A common Pinterest strategy in the past included curating content from other creators to bring in new audiences for your own content. Alisa says this will probably always happen, and there’s nothing wrong with Pinning content from other creators. It’s just normal Pinterest user behavior!
One of the biggest questions Tailwind received after their conversation with Pinterest (they went live on Facebook with them) was: Will I be penalized for other creators/marketers sharing my content with Tribes like we did in the past?
The answer is absolutely not. You want other people to share your content because that gives the Pinterest algorithm the signal that it’s quality content and should be served up more.
But it’s not the same for group boards. Pinterest originally introduced group boards for real live user collaboration, but they became a place for marketers to dump their content and leave. As a result, Pinterest cut distribution of those Pins in group boards, now limiting to just those members in those boards. Marketers should not use group boards for distribution.
The Key Takeaway for Pinterest
“Maybe we found some little tricks, but they don’t work anymore. Here’s the thing to really consider — Pinterest wants fresh content because that’s what the users want. If Pinterest can give the users what they want, they will keep coming back, which is not only good for Pinterest, it’s also good for content creators,” Alisa explained.
“We’re really, really all in this together. So if we can build that fresh, wonderful, inspiring platform that Pinterest is and that we want it to be even more so, that’s good for everyone. So if we could just stop trying to game things and do what’s best for everybody, it really is the best way to go.”
Steal Our Strategy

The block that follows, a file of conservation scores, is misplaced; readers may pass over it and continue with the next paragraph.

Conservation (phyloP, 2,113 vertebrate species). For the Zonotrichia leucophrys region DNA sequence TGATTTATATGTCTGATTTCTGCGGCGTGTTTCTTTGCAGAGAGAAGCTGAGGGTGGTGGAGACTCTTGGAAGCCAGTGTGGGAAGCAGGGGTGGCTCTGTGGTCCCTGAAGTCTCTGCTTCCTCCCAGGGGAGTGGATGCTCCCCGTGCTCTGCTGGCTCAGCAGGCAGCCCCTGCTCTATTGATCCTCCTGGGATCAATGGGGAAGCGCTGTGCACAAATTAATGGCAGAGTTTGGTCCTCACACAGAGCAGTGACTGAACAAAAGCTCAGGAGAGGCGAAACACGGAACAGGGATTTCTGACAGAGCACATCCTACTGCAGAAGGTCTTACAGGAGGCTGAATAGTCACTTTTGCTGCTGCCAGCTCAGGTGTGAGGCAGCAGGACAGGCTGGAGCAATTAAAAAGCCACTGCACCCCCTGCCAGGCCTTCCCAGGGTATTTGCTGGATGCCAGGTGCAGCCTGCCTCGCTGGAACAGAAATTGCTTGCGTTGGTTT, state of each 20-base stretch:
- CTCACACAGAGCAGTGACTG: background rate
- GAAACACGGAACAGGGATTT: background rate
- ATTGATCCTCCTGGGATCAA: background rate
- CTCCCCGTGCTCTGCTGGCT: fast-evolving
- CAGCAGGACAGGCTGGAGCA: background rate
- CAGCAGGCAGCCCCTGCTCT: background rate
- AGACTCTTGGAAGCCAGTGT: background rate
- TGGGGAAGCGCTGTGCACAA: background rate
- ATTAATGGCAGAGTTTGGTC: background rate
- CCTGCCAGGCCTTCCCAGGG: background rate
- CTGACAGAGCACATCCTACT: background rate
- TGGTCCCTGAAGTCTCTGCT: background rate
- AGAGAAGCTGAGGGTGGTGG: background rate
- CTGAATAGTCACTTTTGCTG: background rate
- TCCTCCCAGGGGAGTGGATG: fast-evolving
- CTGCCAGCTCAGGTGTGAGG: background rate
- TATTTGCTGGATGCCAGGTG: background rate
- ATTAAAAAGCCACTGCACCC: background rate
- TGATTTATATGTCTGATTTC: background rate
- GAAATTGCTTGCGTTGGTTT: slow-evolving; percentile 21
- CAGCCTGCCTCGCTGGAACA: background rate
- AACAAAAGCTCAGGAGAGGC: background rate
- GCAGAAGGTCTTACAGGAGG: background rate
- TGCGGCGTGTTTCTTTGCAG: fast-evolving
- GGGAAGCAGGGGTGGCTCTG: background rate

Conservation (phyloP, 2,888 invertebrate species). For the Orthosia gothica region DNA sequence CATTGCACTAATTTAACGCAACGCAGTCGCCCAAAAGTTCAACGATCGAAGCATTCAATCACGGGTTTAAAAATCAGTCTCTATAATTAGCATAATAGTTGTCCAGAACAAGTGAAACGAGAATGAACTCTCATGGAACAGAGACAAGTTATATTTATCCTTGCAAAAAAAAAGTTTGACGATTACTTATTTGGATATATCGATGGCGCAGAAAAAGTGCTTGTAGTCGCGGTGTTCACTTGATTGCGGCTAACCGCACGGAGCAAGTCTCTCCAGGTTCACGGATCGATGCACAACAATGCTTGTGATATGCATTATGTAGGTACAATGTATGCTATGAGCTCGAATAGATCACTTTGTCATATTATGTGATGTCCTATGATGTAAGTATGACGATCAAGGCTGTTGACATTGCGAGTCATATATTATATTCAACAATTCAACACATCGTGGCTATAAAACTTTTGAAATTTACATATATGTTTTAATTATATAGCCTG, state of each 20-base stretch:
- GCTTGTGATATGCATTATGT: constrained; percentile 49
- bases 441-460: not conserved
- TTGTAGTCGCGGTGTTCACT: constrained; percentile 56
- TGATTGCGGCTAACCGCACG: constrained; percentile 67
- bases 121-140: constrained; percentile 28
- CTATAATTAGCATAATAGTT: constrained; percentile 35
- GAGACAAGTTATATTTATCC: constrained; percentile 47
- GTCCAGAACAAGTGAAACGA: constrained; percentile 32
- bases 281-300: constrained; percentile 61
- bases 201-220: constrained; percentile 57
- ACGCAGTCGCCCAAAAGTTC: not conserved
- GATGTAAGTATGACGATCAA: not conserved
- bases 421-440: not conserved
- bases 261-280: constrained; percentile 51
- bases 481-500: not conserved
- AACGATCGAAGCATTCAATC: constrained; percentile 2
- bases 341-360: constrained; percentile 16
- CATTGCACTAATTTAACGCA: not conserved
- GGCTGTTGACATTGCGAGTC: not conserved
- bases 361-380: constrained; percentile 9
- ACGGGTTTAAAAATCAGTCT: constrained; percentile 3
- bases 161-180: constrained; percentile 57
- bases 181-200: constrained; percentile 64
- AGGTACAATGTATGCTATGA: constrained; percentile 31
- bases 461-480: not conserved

The shift to prioritizing fresh, new content is going to change things for a lot of creators, especially the occasional creators who aren’t blogging, podcasting, and posting new stuff daily.
But don’t get discouraged, because you can still utilize the Pinterest platform and make the algorithm happy by creating new images and graphics for old content.
Here’s how we do it: Using Canva, we created templates that we can use to create Pins for our content. And if you don’t want to create your own templates, Canva has so many created for you already AND Tailwind offers members new Pin templates designed for Canva every single month.. You don’t have to be a graphic designer or even hire one — lean on these free tools to create new Pins. Try creating 5 per week.
More from This Episode
Other Pinterest strategy secrets are covered like: what’s the anatomy of a great Pin? How should you write your headlines for the best success on the platform? What Tailwind features can help you get the most eyes on your content? And how can Tailwind and Pinterest really support your business right now? Press play to hear from the Pinterest expert herself, Alisa Meredith, or find this episode wherever you listen to podcasts.